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Jonah Bolden Is a Lottery Talent Hiding in the Second Round

The 21-year-old Aussie forward took the long way ’round: He left UCLA after one season to pursue pro ball, and after a stellar year in Serbia has emerged as one of the most versatile talents in the draft pool. The secret’s out now.

(AP Images/ABA-Liga.com/Ringer illustration)
(AP Images/ABA-Liga.com/Ringer illustration)

Jonah Bolden is the best player in the draft no one is talking about. That’s what happens when you leave UCLA for the Adriatic League. Bolden was a top-50 player in 2014 according to the Recruiting Services Consensus Index, and like so many other elite recruits in today’s game, he was unsatisfied with his role on his college team. After sitting out his first year in Westwood due to academic issues, he didn’t want to miss another season in order to transfer, so he headed overseas, winding up at KK FMP in Belgrade in 2016. Bolden stuffed the stat sheet in Europe, averaging 12.9 points on 48.1 percent shooting, 7.2 rebounds, 1.8 assists, one steal, and one block a game. If he had a season like that at UCLA, he would be seen as a potential lottery pick, instead of a second-rounder. (Bolden is a consensus top-30 prospect in The Ringer’s NBA Draft Guide.)

Talent has never been the issue for Bolden. At 6-foot-10 and 227 pounds with a 7-foot-3 wingspan, he has a combination of length and athleticism that every team in the NBA is looking for at the forward positions. A native of Australia who attended prep school in the U.S., Bolden was recruited by every school in the country before choosing UCLA. However, he never lived up to his potential in Steve Alford’s program, sitting out one season and then coming off the bench for an underachieving team that went 15–17 in 2015–16. Lonzo Ball stabilized the point guard position and turned things around for the Bruins last season, but Bolden had already decided to leave.

"I had a great experience with the coaches at UCLA, and I’m still close with a lot of people there, but I felt like I could do more [in Europe] and better utilize my skill set," Bolden told me over the phone last week. "I knew what I was getting into. My mom is from Egypt and my dad [Bruce Bolden, a Boise State star in the 1980s] played overseas for 17 seasons. Coming from Australia, I already felt like a foreigner in America, so I was just leaving and going to another country."

The transition to Europe wasn’t easy. Bolden went from living in Los Angeles on one of the most idyllic campuses in the country to being crammed into a tiny apartment in a dorm next to his team’s gym. He was the team’s only player his age for most of the season, and he endured 10-hour bus rides to various cities in the former Yugoslavia, as well as hostile crowds who would throw coins and batteries at opposing players. FMP cycled through three different coaches in his one season there, forcing Bolden to adjust to new roles and responsibilities over the course of the season.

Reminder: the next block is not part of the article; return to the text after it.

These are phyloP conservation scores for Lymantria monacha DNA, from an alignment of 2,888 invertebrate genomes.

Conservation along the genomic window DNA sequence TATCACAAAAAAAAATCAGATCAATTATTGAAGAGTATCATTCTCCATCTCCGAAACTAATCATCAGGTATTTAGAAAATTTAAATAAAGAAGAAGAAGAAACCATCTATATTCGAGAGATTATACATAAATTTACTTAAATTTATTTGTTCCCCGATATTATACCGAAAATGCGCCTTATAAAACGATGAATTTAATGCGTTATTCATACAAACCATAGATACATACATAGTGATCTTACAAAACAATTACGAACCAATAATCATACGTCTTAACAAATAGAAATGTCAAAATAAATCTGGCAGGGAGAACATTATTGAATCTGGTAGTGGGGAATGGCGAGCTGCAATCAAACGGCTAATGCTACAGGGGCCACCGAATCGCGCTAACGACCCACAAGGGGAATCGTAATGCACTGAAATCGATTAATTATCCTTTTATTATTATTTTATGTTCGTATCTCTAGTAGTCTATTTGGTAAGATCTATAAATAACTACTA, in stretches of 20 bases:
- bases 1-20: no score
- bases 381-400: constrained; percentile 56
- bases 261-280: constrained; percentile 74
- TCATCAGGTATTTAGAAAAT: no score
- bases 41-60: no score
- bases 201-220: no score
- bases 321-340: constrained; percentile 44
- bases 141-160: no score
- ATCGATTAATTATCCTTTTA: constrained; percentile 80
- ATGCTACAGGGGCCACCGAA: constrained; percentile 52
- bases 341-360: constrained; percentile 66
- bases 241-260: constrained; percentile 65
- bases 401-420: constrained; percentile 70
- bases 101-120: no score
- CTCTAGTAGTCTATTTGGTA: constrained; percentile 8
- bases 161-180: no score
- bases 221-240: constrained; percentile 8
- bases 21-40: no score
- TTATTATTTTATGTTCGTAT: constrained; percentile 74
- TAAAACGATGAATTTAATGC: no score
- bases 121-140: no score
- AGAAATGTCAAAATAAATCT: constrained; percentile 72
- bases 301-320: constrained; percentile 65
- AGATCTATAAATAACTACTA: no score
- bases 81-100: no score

"The whole experience forced me to be very adaptable. I feel like I am ready for anything now," Bolden said. "I had to learn about being a professional. It was kind of do-or-die for me over there. I threw myself in the deep end and had to make it work for me."

Bolden preferred playing for the second coach, Branko Maksimovic, who allowed the team to play faster and gave his players more freedom on offense, but he thrived regardless of who was in charge. He was named the Top Prospect in the Adriatic League at the end of the season, following in the footsteps of Ante Zizic (a first-round pick of the Celtics in 2016), Dario Saric, and Nikola Jokic.

"The Adriatic is one of the midlevel leagues in Europe, and a lot of younger players thrive there," said ESPN analyst and European basketball expert Fran Fraschilla. "If the best team in the Adriatic played UNC 10 times, they would probably win six games and UNC would win four."

No college team would have a great matchup for the new and improved version of Bolden. The biggest change for him this season was the rediscovery of his 3-point stroke, going from shooting 25 percent on 1.2 attempts per game at UCLA to 41.9 percent on 4.2 attempts per game at FMP. He has deep range, a high release point, and the ability to catch and fire quickly, so he opens up a lot of space on the floor for his teammates:

What makes Bolden unique is that he’s a stretch 4 who also has the athleticism of a rim-running 5. He’s a threat to catch and finish lobs anywhere around the basket:

Bolden is comfortable playing with the ball in his hands, and he loves to push the pace himself after grabbing the defensive rebound. While he occasionally forces passes that aren’t there, he’s a high-IQ player with the ability to see the floor, and he should be better served by playing with more talent at the NBA level: